The magazine's QC, Tom Shields, said: "This law knows of no rules - only violations of civilised conduct which, it appears, can be readily excused."
Mr Shields was making his closing speech for Condé Nast, the magazine's publishers. Mr Polanski, 71, was absent because of his fear of extradition to the US following his flight from there in 1978 while awaiting sentence for having sex with a 13-year-old girl. The film director is suing over a July 2002 article which said that after the murder in August 1969 of his then wife, Sharon Tate, by Charles Manson's "Family" he made sexual advances to a Swedish woman at a restaurant in New York.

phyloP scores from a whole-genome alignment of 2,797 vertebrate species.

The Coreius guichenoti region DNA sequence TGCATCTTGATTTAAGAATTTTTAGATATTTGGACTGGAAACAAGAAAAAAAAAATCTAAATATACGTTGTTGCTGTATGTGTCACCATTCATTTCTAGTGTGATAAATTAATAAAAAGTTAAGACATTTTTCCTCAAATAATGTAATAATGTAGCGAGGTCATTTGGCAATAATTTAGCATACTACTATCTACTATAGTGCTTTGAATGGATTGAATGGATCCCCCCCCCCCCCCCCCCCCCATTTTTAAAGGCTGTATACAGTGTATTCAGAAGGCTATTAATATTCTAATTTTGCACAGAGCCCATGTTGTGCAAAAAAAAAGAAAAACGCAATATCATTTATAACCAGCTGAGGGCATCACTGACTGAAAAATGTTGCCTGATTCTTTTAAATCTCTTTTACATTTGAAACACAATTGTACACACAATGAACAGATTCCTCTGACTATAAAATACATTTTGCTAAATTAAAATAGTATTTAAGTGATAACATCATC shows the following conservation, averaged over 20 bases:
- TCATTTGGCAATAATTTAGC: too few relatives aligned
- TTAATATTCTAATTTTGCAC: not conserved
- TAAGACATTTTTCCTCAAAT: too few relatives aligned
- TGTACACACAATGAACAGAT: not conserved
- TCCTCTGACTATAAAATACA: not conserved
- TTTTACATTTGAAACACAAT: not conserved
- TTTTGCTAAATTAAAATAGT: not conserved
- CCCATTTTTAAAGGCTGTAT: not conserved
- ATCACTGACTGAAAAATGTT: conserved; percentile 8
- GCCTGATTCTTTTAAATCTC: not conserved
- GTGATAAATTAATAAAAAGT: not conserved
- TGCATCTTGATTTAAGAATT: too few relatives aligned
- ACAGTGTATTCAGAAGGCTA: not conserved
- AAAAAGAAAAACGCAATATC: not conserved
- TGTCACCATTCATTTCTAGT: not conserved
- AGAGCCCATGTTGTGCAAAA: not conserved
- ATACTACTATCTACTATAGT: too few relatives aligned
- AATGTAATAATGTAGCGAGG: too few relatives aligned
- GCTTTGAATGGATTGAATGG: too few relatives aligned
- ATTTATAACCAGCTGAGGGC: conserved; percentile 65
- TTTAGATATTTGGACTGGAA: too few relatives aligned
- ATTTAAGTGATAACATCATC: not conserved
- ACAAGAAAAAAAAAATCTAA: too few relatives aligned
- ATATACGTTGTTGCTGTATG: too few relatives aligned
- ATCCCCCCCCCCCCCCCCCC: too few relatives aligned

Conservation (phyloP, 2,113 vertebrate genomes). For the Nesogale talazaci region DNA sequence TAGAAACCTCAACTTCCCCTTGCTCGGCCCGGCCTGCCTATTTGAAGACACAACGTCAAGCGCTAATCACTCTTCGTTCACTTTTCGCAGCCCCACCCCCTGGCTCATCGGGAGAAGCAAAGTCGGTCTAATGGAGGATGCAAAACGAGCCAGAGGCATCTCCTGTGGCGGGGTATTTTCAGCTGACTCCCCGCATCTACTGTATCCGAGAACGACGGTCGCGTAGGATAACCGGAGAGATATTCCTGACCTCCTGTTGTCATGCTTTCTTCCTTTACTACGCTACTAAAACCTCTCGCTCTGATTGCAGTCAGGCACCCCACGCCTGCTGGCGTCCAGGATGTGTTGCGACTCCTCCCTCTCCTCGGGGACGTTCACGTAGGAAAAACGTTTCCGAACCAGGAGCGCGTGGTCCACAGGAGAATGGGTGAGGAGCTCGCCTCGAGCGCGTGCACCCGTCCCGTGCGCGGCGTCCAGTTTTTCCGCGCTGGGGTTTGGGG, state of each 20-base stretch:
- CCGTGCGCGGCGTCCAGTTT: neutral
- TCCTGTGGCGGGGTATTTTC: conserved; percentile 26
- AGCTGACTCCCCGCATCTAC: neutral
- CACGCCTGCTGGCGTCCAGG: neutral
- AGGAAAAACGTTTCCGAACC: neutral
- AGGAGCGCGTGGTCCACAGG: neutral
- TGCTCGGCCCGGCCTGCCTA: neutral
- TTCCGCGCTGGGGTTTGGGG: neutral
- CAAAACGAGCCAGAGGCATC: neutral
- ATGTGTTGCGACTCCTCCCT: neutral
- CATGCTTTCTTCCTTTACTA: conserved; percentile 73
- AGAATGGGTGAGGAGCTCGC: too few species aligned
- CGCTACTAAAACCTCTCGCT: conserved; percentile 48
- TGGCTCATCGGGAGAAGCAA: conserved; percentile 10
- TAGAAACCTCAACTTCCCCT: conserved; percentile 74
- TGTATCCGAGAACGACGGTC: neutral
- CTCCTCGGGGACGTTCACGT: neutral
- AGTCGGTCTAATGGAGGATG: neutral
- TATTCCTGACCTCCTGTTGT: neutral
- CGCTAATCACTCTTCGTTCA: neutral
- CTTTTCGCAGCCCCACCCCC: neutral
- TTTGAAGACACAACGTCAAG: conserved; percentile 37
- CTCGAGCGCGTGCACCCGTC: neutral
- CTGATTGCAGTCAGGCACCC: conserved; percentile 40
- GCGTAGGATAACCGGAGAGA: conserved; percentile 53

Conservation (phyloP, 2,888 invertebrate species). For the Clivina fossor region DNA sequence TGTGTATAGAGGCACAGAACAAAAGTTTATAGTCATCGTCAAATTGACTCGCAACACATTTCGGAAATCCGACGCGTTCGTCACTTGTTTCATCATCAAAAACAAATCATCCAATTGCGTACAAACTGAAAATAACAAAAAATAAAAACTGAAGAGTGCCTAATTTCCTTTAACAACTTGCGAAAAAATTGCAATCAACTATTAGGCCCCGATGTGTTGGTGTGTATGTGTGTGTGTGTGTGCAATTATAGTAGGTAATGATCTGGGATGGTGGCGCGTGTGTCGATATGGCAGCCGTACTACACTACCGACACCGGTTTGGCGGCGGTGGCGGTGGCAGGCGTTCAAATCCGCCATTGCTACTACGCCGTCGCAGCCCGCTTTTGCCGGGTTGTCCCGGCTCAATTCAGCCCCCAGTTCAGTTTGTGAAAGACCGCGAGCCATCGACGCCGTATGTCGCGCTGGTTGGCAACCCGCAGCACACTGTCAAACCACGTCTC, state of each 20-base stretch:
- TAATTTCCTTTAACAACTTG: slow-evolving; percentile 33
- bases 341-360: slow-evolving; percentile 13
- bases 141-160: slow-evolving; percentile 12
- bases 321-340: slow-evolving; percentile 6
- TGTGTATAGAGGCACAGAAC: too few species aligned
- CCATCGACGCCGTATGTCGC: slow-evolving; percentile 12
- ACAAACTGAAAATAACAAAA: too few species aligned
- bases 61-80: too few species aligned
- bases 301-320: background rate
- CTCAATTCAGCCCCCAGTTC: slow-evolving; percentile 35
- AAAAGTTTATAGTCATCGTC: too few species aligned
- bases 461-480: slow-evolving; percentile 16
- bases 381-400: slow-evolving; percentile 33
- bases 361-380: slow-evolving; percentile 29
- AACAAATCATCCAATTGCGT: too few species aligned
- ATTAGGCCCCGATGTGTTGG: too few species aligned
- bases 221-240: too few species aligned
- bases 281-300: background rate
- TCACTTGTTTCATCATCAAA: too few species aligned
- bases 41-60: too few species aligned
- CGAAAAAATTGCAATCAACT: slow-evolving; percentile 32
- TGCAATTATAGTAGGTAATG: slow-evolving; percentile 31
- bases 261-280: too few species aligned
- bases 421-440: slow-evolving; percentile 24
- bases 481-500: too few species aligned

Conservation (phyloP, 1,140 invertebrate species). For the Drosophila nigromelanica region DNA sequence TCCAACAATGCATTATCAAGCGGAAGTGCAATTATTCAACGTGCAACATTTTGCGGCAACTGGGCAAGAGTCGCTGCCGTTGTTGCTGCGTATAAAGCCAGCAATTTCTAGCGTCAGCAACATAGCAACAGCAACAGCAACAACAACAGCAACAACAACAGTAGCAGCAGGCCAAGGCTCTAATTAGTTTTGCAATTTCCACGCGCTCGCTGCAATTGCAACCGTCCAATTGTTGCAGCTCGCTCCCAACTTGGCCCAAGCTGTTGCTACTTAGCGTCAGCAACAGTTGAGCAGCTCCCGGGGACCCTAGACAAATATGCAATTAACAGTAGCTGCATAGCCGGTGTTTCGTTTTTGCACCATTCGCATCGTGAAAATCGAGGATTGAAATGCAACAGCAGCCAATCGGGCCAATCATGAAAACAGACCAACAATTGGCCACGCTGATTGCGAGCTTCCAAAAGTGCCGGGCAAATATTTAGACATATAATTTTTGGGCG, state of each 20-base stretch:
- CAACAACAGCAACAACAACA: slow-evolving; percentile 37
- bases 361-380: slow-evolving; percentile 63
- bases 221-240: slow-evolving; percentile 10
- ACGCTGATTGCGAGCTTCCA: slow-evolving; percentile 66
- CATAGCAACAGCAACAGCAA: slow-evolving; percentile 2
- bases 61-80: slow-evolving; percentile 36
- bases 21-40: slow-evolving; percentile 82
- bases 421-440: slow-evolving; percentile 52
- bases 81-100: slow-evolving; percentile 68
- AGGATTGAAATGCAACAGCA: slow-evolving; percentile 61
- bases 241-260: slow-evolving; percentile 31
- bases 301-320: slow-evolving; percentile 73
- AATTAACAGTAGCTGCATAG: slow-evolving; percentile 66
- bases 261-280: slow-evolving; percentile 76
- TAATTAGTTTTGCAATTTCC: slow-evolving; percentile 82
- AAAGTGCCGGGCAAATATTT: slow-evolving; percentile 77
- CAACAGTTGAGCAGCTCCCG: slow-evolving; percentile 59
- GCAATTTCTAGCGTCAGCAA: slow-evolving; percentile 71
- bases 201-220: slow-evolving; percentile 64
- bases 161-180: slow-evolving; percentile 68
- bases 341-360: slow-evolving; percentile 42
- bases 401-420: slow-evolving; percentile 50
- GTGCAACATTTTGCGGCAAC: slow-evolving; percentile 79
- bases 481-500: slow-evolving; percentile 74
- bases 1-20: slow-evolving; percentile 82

It recounted an onlooker, Lewis Lapham, as saying: "He slid his hand inside her thigh... with the promise 'And I will make another Sharon Tate out of you'."
Mr Polanski, backed by the actress Mia Farrow, says the incident never happened. The magazine now accepts the incident did not occur when Mr Polanski was on his way to Hollywood for the funeral but says it took place about two weeks later.
The jury retired to consider its verdict.
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